The home run book: Can one positive reading experience create a reader?
Debra Von Sprecken, Jiyoung Kim, and Stephen Krashen
California School Library Journal, 23(2), 8-9, 2000
"Free reading appears to be the source of much of our reading ability, our writing style, much of our vocabulary knowledge, our spelling ability, and our ability to handle complex grammatical constructions" (Krashen, 1993; Elley, 1991, 1998)
Based on personal experience growing up in the Philippines and reading mostly English books, I still find myself making wrong lexical and grammatical choices due to the influence of the environment, through the way other people talk and on TV. Even though I read a lot, I've been reading mostly fiction since I was 12, all in English, I still make weird grammatical mistakes and I find sometimes that the words I learn from repeated exposure in books have far different meanings than what I thought they were after appropriating their meaning after several encounters.
n = 214; 4th grade students from 3 elementary schools in the LA area
1. Do you like to read?
2. Is there one book or experience that interested you in reading?
I wonder about the validity of the first research question. Are people who like reading necessarily "readers" as the title suggests?
1. around 96% said yes
(the children borrowed an average of 13 books each from the library)
2. around 55%
1. To ensure that students can become readers, a well-stacked library is a must. The books must be up to date and suit the readers' preferences.
2. I went to the Taipei American School (TAS) to do an observation one time and they had something called a "book flood" or something; I forgot the exact term. What the teacher does is he/she brings the whole class to the library (they have three libraries: lower school, middle school, and upper school) and the students are free to read whatever they want within the hour; they are also allowed to check the books out if they wanted to continue reading outside the library. They also have a mini library in each of their classrooms so kids can pick up books during break and sometimes even during class. Just having the books around could be a motivation to read for some, I believe.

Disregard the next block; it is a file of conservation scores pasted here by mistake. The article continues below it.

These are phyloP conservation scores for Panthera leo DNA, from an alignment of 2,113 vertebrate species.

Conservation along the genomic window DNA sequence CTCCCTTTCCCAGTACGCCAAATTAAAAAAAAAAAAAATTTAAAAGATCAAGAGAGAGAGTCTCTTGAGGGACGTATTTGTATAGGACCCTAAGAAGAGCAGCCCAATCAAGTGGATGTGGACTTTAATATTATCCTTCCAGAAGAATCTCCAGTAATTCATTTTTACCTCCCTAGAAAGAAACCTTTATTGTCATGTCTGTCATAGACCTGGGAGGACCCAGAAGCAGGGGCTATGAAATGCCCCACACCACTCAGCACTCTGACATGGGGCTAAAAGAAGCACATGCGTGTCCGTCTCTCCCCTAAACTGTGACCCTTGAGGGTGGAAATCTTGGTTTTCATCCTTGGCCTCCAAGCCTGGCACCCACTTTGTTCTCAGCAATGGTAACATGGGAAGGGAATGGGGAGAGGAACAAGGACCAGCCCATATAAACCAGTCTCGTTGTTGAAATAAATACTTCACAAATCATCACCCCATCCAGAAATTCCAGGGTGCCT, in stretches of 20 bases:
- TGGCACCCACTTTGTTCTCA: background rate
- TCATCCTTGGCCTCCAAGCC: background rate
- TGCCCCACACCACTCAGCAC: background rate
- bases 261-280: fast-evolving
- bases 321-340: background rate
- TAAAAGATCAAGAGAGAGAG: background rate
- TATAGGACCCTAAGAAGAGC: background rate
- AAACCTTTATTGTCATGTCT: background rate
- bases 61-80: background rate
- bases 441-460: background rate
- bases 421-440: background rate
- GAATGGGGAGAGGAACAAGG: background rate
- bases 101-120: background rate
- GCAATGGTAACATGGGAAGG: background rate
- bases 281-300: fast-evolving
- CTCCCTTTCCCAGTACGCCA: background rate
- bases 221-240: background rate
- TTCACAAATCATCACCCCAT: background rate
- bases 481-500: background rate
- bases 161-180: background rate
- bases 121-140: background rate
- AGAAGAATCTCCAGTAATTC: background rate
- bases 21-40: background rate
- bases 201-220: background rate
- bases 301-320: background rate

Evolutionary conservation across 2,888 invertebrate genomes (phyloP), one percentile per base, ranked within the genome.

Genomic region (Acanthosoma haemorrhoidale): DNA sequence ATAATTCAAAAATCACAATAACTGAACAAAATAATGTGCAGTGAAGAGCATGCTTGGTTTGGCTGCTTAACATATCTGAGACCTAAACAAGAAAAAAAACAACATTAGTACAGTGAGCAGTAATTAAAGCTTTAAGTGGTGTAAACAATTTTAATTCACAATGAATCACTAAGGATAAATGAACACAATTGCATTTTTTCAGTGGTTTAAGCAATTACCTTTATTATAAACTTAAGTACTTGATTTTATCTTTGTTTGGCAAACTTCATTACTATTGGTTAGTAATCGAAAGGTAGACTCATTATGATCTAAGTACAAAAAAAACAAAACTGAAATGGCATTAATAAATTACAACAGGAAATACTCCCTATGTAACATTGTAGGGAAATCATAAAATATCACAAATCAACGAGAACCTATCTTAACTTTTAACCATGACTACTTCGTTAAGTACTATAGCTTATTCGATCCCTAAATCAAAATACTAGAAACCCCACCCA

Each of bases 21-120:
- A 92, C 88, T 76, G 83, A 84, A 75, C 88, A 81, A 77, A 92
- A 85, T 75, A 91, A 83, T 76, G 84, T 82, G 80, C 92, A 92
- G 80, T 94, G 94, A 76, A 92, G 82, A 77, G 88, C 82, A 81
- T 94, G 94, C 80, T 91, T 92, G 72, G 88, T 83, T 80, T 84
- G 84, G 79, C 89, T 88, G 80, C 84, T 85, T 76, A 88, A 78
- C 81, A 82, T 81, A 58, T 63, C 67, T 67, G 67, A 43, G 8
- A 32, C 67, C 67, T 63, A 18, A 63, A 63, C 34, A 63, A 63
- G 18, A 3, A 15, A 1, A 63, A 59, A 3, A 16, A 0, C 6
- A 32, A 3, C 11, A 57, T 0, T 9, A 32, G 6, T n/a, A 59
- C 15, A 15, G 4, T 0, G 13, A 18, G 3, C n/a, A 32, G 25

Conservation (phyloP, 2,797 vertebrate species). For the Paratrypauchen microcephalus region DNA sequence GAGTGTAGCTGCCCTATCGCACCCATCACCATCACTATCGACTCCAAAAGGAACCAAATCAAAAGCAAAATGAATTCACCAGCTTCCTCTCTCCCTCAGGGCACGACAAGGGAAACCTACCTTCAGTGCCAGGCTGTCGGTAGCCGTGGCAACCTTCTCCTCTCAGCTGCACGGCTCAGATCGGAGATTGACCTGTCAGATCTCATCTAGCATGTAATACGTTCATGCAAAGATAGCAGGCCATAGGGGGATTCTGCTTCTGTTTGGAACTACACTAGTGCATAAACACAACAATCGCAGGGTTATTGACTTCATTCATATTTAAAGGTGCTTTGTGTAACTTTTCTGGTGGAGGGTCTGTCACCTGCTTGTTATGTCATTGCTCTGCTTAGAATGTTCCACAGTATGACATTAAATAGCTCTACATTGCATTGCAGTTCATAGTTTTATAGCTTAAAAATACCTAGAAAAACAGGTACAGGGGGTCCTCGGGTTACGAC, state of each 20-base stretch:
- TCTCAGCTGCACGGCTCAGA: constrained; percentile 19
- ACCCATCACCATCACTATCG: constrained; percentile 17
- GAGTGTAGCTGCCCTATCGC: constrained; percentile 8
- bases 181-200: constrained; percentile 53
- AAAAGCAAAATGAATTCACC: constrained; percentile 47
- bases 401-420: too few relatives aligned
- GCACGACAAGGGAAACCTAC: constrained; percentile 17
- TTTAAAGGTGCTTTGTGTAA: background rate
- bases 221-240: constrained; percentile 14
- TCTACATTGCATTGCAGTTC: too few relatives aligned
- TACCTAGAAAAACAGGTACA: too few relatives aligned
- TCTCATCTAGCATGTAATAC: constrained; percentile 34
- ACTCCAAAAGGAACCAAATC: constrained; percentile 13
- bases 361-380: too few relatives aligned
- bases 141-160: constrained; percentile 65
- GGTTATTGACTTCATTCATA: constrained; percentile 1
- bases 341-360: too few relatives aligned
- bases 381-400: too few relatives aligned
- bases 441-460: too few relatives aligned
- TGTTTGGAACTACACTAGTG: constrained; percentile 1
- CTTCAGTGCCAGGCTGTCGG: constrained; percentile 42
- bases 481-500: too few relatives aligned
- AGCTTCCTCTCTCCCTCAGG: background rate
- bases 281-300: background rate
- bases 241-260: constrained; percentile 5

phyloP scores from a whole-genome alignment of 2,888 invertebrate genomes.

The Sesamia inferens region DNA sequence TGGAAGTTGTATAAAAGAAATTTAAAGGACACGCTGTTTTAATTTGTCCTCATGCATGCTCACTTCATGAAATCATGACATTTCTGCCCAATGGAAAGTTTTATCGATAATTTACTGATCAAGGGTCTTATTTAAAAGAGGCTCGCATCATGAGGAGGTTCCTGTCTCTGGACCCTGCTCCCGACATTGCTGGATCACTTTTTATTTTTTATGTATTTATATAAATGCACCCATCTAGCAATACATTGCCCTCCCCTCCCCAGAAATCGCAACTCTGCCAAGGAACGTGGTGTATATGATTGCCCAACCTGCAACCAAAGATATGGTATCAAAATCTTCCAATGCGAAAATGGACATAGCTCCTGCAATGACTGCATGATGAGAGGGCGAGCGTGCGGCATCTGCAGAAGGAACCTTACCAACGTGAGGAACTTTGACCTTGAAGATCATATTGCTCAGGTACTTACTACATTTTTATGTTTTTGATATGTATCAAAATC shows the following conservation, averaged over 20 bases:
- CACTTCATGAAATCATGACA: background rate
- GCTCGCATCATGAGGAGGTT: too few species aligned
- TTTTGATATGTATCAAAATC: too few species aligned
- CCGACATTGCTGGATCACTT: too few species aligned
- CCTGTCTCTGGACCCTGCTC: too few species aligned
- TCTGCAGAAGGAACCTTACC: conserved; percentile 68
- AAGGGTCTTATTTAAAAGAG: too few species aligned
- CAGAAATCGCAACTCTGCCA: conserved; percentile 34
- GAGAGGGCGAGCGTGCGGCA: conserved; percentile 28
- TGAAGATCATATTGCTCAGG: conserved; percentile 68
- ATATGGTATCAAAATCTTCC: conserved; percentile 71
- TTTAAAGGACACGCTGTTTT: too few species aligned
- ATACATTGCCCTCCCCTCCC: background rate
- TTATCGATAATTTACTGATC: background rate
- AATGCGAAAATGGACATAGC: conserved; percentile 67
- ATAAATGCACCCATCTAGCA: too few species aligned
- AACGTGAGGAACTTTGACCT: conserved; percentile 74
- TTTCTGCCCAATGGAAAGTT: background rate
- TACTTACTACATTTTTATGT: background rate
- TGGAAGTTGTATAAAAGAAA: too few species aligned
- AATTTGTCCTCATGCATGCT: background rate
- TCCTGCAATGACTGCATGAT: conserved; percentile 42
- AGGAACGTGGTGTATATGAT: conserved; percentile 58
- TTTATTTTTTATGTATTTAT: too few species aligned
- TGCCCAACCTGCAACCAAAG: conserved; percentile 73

3. In the research paper, students listed the names of the books that got them interested in reading (home run books), and surprisingly, Harry Potter was not on the list. I kept thinking that Harry Potter created many readers.
4. For the first research question, around 96 percent of the students said that they liked reading. The number is surprisingly high, since not many people around me like to read. This is true in Japan and Taiwan. I believe, though, that the number is a bit higher in the Philippines? I could be wrong. But I recall one joke saying that Latinos go to the beach to play in the water while Americans go to the beach to read a book. I guess it's cultural.
Possible Research Opportunities:
1. I wonder what the results would be in another cultural setting so it may be a good idea to replicate the same study in another setting. (Note to self: administer the same research questions to Mack's students)
2. What motivates potential readers to read a home run book? How do they get interested enough to even try it in the first place?
I personally started reading because my friends were reading
3. Are there also "strike out experiences," negativ experiences with reading that discourage free reading?
I read a fair share of really bad books but that didn't deter me from reading on
4. Can a home run experience make up for a "strikeout" experience? Can one positive experience be a cure for one or more negative experiences?
I suppose so. I also believe that series can be more motivating just single titles